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Fires in Manitoba, Canada, Continue to Blaze

57.3N 93.6W

June 30th, 2013 Category: Fires, Rivers MODISAqua

Canada – June 28th, 2013

Fires northwest of the mouth of the Nelson River, in Manitoba, Canada, near the shores of the Hudson Bay, continue to release thick plumes of smoke. Here, winds are carrying the smoke principally in a southwesterly direction.

Fires Near Mouth of Nelson River, Canada

57.7N 93.9W

June 28th, 2013 Category: Fires, Rivers MODISTerra

Canada – June 28th, 2013

Plumes of smoke from several fires near the Hudson Bay, in the province of Manitoba, Canada, waft towards the southwest, away from the bay. In the bay itself, ice can be seen melting as summer begins, while sediments from the Nelson River enter in the lower right quadrant.

Environmental Issues for Volga River, Russia – June 16th, 2013

46.0N 49.2E

June 16th, 2013 Category: Image of the day, Rivers MODISAqua

Russia – June 16th, 2013

Draining most of western Russian, the Volga is the largest river in Europe. From its source in the Valdai Hills north east of Moscow the river flows east and south east to the Caspian Sea. This thumbnail images focuses on its delta at the shores of the Caspian Sea, while a larger portion of the river’s meanderings can be seen to the north upon opening the full image.

A large number of tributaries make up the Volga river system the delta where the river enters the Caspian is composed of hundreds of channels and lies 28 m below sea level. For three months of the year the river is frozen for most of its length, the presence of a large number of dams has improved navigation but has reduced the river’s flow.

Consequently the river is suffering from pollution compounded by the fact that it flows through some of the most populated area of the country and includes an important agricultural area. Half of all river freight in Russia uses the Volga, which is connected to the Black sea via the Don river and canals (click here for more information).

Sediment Loads of the Amazon River, Brazil

0.3N 49.9W

June 4th, 2013 Category: Rivers, Sediments MODISAqua

Brazil – June 4th, 2013

Sediment loads can be calculated by converting cosmogenic nuclide-derived rates using their sediment-producing areas. The fluctuations in the modern sediment loads of the Amazon River are due to the absence of long-term deposition within the basin and to the buffering capability of the large Amazon floodplain. The buffering capability dampens short-term, high-amplitude fluctuations (climatic variability in source areas and anthropogenic soil erosion) by the time the denudation rate signal of the hinterland is transmitted to the outlet of the basin (click here for more information).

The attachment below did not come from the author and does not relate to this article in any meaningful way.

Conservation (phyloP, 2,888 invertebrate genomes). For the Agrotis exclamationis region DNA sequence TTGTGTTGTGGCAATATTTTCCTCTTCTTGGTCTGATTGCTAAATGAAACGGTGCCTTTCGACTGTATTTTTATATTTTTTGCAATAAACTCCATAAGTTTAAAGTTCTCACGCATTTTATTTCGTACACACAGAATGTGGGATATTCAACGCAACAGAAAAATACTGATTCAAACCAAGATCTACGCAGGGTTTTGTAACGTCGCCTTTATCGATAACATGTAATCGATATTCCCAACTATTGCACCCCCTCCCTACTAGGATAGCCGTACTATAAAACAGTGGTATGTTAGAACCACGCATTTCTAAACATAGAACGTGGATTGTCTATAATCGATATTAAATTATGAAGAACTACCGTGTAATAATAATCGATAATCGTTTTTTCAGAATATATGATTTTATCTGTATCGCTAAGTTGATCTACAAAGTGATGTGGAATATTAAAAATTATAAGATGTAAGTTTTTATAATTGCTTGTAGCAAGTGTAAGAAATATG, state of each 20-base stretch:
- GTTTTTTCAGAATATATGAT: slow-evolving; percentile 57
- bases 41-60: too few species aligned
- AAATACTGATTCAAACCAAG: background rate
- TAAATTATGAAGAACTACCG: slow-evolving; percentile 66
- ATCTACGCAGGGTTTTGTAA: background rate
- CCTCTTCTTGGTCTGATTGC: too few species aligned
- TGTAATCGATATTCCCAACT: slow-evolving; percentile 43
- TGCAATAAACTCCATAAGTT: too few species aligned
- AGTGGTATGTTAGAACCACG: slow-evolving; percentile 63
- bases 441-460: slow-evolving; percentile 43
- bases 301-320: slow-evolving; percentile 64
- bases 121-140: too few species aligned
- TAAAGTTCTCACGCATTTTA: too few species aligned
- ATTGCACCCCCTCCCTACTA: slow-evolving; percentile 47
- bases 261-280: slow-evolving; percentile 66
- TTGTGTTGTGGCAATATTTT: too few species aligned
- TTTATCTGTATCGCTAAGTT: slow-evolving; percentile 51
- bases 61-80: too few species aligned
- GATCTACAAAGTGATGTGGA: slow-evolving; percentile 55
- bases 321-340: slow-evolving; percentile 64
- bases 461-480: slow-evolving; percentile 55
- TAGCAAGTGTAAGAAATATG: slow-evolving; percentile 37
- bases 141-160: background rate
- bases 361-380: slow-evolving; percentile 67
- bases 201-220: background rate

Drought in the Amazon Delta Region and Effects on Global Warming – June 2nd, 2013

0.0N 51W

June 2nd, 2013 Category: Climate Change, Image of the day, Rivers, Sediments

Brazil – June 1st, 2013

An increased frequency of droughts in the Amazon, particularly the delta region (visible here), such as the ones that occurred in 2005 and 2010, threatens to turn the world’s largest tropical forest from a sponge that absorbs greenhouse gases into a source of them, causing accelerating global warming. This is because the trees normally absorbing carbon dioxide as they grow, helping to cool the planet, release these gases when they die and rot.

The 2010 drought caused a reduction of rainfall in an area of 3 million square kilometres of forest – far more than the 1.9 million square kilometres affected in 2005. Because of this, the Amazon forest will no longer absorb in 2010 and 2011 its usual volume of 1.5 billion tons of carbon dioxide from the atmosphere. Moreover, the dead and dying trees will release 5 billion tons of gas over the next year, causing the cumulative impact to reach 8 billion tons.

Emissions caused by the two droughts were probably sufficient to cancel all of the carbon absorbed by the Amazon forest in the last ten years. If such events occur more frequently, the Amazon forest would reach a point where, from a valuable store of carbon reducing the speed of climate change, it would change into a large source of greenhouse gases, which could accelerate global warming (click here for more information).

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